Monday, 9 May 2011
The Sensational Alex Harvey Band - Delilah (1975/ No. 7/ 7 weeks/ Vertigo)
Friends of mine will need little reminding of my visceral dislike of the works of Tom Jones, and his singular ability over 45 years to convert any given song that he is given to sing into a display of showboating, bellowed by a fool. Normally the effect of this is merely irritating, but when it comes to Delilah the effect is distasteful to the point of being offensive.
Despite its jolly oompah karaoke reputation, Delilah might actually be one of the most horrible songs to have have been a top ten hit, the story of a cuckolded man who lies outside Delilah's home watching her in flagrante, hangs around until dawn waiting for the other man to leave, knocks on the door, is laughed at by Delilah, stabs her to death and breaks down in remorse and self-pity before the police come. My fucking Christ! Put like that that doesn't sound very funny does it? This does not in any way make Delilah a bad or immoral song, just one that needs some thought put into it.
Enter Alex Harvey, one of the great unsung heroes of British rock history, by 1975 already the wrong side of 40 and with 25 years of singing behind him, recognised in Scotland but before the SAHB invisible south of Paisley. The band manage to fuse his astonishing serrated tearing Glasgow holler to a cabaret backing (that's cabaret in a Wiemar sense, not a working men's club one) holding back and then roaring free in a way that's both funny and genuinely frightening, with songs that are often about war and history in some way. By all accounts, Harvey himself was an intimidating character, a combination of bonhomie and aggression that sometimes, to outsiders, Glaswegians seem particularly prone. He died in 1982. No-one was surprised.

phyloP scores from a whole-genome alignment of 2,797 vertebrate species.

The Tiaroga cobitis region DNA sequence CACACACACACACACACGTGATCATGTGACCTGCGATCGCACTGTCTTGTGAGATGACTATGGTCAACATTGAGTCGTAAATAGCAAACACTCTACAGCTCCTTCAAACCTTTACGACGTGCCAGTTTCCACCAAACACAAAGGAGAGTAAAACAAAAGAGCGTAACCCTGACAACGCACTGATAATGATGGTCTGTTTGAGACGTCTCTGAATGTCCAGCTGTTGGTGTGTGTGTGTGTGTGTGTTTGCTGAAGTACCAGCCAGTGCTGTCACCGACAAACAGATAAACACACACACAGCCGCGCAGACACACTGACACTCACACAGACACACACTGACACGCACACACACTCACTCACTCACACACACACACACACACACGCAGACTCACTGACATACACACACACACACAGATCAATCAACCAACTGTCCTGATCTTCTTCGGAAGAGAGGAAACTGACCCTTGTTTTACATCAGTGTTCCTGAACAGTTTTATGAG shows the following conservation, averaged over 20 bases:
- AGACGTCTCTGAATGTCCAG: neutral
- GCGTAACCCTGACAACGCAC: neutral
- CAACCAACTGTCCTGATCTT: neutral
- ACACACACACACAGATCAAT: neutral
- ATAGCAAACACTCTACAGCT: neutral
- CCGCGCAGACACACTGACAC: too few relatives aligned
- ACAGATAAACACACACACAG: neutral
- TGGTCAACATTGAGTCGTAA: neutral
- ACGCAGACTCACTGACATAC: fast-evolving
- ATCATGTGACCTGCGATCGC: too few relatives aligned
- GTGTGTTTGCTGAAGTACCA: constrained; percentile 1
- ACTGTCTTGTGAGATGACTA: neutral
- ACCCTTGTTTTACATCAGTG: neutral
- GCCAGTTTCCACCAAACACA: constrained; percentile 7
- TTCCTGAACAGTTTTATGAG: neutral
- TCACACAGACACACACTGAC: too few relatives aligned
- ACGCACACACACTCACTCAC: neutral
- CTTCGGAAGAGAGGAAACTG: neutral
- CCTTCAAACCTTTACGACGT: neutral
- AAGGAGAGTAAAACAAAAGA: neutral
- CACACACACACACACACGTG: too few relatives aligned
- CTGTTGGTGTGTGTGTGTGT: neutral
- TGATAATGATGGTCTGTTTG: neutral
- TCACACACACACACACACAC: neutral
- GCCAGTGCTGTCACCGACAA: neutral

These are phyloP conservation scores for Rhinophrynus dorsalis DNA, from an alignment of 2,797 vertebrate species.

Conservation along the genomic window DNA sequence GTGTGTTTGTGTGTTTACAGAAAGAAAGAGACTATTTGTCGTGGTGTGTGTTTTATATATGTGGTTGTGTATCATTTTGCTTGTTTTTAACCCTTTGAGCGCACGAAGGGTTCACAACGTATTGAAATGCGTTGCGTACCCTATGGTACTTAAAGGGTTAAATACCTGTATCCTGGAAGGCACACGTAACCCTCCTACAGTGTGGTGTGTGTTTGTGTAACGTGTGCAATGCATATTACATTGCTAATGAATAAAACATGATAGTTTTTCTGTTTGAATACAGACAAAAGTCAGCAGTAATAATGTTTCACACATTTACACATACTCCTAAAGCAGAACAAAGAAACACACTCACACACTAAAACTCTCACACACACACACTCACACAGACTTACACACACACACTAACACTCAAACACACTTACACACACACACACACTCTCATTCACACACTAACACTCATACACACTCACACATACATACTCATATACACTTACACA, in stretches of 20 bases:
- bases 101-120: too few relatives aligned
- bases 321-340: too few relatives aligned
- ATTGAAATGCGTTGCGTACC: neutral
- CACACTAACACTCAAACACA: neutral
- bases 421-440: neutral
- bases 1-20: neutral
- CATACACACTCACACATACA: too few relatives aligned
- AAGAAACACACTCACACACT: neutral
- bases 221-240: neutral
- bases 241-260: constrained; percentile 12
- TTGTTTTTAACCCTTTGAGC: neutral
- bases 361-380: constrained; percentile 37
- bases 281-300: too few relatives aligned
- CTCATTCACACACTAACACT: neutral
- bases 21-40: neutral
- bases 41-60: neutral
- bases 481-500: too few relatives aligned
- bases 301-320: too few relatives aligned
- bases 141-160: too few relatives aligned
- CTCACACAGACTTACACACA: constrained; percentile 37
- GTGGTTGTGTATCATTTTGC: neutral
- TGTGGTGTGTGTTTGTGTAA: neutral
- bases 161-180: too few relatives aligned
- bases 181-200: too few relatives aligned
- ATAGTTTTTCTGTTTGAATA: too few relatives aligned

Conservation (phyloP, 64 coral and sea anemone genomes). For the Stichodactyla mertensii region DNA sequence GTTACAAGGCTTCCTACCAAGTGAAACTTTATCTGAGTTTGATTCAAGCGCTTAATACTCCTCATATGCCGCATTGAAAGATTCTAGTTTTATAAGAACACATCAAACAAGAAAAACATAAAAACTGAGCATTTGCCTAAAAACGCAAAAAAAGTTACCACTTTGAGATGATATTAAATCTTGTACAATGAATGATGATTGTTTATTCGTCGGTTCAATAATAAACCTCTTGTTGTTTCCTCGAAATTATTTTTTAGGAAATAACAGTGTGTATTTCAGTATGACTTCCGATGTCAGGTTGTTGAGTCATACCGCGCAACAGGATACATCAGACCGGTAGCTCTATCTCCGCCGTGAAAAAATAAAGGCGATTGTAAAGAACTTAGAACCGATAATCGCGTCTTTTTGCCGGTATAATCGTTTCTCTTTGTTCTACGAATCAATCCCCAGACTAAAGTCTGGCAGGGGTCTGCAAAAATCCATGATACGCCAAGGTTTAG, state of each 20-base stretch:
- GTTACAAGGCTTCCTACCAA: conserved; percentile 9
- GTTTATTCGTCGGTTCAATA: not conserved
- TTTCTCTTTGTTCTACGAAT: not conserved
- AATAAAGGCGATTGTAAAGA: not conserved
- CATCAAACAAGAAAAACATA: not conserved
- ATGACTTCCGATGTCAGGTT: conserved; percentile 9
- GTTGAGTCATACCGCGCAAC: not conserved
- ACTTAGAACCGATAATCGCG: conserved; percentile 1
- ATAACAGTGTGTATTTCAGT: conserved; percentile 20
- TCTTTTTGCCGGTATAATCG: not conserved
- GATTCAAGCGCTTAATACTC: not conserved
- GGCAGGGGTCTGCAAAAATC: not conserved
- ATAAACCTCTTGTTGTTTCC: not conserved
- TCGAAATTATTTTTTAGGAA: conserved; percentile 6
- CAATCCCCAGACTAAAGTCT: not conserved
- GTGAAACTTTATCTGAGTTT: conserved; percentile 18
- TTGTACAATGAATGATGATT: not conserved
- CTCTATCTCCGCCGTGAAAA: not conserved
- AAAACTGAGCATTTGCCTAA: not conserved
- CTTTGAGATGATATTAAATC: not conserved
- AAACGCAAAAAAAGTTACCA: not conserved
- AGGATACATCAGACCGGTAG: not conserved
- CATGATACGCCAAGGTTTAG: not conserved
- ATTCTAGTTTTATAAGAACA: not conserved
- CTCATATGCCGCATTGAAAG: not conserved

The SAHB version of Delilah is certainly an audacious work, full of pauses and pleasant keyboard lines, oddly reminiscent of 'I'm Not In Love' that quickly stop. A bloopy moog line echoes each development in the protagonists' murderous thoughts in a truly grotesque way.
And then the middle eight bit, which in Jones' version is a rather silly trumpet solo, here becomes a delirious dumb show. You get the effect just through listening to the single (and this is also one of the very few singles which is enhanced by being a live recording), but how this actually looked in performance is an astonishing sight;
Most of all though, Harvey's voice is compelling throughout - the frisson of distaste as "She stood there... laughing!". The final hoarse glee and proud self-justification in
to break down the door!"
(I've actually done it!)
turns instantly into self pity and sobbing
"Forgive me, Delilah!
I Just couldn't take any more!"
(I've actually done it...)
This theatrical rendering of a melodramatic song encourages tremendous melodramatic acting on the part of the singer. If Tom Jones had made you think of this as a cartoon song, the Alex Harvey version will make you see it as a Dostoevskian story of a vengeful and dangerous underground man.